In Sum

Generally, the probation period of an employee is governed by the employment letter or company’s policy for the employee. As per the industrial practice and labour laws in India, maximum period of probation for a Probationer or a trainee should not exceed 240 (Two Hundred Forty) working days. There are various states that have established their own laws to govern the probation for instance Tamil Nadu has the Tamil Nadu Conferment of Permanent Status Act, 1981, which states that an employee should be made permanent or deemed as a permanent employee once he or she had worked for 240 (Two Hundred Forty) days a year. But the customary practice is that the probationary period is governed by employment letter or company’s policy.

Further, automatic confirmation after expiry of period of probation cannot be claimed as a right because as per customary practice the employment could not be treated as confirmed unless a specific order is passed by the management authority. Thus, for instance an employee can be terminated from employment during the probation period by giving 1 (One) month notice pay or 1 (One) month notice period.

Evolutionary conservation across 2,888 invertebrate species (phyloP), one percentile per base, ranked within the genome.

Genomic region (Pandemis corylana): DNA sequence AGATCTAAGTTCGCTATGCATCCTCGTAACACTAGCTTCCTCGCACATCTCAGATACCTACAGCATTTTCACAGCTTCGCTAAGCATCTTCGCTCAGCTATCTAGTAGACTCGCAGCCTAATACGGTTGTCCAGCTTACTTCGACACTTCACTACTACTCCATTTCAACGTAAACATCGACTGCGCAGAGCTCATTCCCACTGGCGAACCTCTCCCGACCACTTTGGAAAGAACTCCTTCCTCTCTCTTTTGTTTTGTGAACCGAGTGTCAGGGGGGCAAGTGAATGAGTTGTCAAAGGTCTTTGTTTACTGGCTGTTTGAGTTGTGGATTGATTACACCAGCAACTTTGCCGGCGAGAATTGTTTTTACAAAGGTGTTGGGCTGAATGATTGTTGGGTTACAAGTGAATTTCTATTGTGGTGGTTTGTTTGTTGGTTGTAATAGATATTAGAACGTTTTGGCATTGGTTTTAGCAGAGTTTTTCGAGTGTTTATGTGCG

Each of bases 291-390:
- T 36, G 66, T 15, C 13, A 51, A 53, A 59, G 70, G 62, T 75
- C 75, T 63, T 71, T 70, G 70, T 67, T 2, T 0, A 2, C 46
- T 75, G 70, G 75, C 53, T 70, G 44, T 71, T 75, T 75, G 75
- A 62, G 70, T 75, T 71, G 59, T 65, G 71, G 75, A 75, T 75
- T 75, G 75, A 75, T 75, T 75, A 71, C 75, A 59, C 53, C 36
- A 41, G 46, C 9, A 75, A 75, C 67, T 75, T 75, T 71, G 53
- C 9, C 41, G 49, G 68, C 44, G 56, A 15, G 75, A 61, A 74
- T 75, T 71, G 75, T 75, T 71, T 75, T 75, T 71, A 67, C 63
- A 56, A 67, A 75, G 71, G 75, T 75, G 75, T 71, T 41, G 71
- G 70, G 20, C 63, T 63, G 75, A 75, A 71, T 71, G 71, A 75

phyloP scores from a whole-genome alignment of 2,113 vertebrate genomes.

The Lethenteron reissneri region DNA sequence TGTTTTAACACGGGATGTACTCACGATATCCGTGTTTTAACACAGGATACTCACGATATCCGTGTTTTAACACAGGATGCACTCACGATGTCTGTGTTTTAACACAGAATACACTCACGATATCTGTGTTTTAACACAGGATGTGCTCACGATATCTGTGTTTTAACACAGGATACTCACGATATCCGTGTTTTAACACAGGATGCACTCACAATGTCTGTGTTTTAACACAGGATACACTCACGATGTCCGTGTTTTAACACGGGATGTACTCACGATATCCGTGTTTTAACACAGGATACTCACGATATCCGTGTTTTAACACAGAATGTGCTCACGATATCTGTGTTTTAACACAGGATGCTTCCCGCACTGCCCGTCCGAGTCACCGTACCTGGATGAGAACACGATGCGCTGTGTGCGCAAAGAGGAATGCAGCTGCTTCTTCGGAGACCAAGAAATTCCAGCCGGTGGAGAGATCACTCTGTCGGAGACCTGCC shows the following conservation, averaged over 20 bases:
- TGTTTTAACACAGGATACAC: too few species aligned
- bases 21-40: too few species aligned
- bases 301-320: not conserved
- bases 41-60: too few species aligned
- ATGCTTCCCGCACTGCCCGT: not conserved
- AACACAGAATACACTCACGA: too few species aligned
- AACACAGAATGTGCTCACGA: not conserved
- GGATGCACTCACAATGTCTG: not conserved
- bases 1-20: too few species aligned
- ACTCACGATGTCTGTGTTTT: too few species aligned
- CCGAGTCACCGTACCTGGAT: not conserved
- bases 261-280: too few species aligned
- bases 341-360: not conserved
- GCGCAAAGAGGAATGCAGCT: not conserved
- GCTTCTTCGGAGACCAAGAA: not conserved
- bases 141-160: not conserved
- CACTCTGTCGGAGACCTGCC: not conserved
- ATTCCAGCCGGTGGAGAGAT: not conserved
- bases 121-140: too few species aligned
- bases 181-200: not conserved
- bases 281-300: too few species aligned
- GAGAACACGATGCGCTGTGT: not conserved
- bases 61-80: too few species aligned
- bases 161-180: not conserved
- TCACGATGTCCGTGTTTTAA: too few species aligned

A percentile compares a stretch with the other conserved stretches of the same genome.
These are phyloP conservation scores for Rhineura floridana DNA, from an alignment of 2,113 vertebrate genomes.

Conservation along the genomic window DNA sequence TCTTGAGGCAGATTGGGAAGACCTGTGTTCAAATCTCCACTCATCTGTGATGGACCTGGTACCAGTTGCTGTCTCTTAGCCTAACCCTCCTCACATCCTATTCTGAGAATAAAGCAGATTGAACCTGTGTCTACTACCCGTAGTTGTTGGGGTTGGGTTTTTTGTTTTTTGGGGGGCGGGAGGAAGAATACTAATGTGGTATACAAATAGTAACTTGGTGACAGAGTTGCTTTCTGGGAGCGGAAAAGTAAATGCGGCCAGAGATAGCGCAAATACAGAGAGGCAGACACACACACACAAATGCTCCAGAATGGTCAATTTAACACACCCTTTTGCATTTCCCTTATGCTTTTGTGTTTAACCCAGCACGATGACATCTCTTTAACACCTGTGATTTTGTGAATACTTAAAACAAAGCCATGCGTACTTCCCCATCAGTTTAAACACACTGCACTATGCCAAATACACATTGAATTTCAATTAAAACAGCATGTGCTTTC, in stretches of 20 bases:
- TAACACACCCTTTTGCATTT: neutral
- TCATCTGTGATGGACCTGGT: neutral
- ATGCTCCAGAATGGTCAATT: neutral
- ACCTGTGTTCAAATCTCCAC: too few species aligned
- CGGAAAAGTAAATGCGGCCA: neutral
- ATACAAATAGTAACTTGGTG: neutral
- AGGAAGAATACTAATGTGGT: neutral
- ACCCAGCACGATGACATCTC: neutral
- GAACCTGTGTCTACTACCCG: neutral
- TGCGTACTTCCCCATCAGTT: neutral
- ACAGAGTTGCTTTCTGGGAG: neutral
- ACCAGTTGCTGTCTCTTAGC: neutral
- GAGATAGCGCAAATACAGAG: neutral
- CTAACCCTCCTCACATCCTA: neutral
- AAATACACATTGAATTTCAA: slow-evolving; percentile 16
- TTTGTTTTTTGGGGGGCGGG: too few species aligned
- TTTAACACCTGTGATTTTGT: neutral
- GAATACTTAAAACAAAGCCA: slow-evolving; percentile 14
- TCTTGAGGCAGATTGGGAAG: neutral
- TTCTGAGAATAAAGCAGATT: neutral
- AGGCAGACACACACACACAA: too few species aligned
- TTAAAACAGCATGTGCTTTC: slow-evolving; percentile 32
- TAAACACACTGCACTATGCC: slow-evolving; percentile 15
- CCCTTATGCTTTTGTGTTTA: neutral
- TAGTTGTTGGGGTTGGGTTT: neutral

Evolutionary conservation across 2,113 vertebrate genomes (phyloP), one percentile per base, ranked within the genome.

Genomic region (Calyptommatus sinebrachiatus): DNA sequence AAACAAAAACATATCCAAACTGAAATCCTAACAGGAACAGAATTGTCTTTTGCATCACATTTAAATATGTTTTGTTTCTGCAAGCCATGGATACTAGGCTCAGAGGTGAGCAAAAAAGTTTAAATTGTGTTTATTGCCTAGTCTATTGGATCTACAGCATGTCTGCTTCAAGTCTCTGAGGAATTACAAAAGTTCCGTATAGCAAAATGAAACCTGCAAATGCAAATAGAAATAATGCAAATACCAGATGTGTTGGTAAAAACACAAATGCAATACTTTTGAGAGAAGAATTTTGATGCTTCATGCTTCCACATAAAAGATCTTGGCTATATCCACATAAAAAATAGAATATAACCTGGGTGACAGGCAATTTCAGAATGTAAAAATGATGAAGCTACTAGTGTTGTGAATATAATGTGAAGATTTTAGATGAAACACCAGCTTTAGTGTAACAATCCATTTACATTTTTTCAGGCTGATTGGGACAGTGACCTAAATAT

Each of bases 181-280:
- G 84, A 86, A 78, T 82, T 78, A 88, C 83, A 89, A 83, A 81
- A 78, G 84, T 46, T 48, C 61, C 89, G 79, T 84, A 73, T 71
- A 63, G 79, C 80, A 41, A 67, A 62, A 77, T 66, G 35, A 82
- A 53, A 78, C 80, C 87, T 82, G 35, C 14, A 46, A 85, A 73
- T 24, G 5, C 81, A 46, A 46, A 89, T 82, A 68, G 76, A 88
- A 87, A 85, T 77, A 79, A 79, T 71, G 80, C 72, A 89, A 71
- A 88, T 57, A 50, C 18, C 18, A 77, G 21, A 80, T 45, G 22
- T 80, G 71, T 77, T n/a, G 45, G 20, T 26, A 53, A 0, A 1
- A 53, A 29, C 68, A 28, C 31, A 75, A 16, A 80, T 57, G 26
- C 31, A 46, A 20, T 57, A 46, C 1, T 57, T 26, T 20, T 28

Therefore, the Probationer remains a Probationer until the company decides and communicate the decision to the employee within the reasonable time period regarding the extension of the probation period. If the work is not satisfactory then the Probationer is allowed to continue after probation period or else terminated by the employee.

However, to avoid disputes, one must provide for a specific action without which the employee shall not be deemed to be confirmed. Care needs to be taken while drafting employment letters and company policies.

Bindi Parekh
Associate

 

[1] 1973 Supreme Court Cases ( L & S) 531.

[2] (1970) ILLJ 394 All

[3] (2008) 3 SCC 310

[4] (2012) 4 SCC 793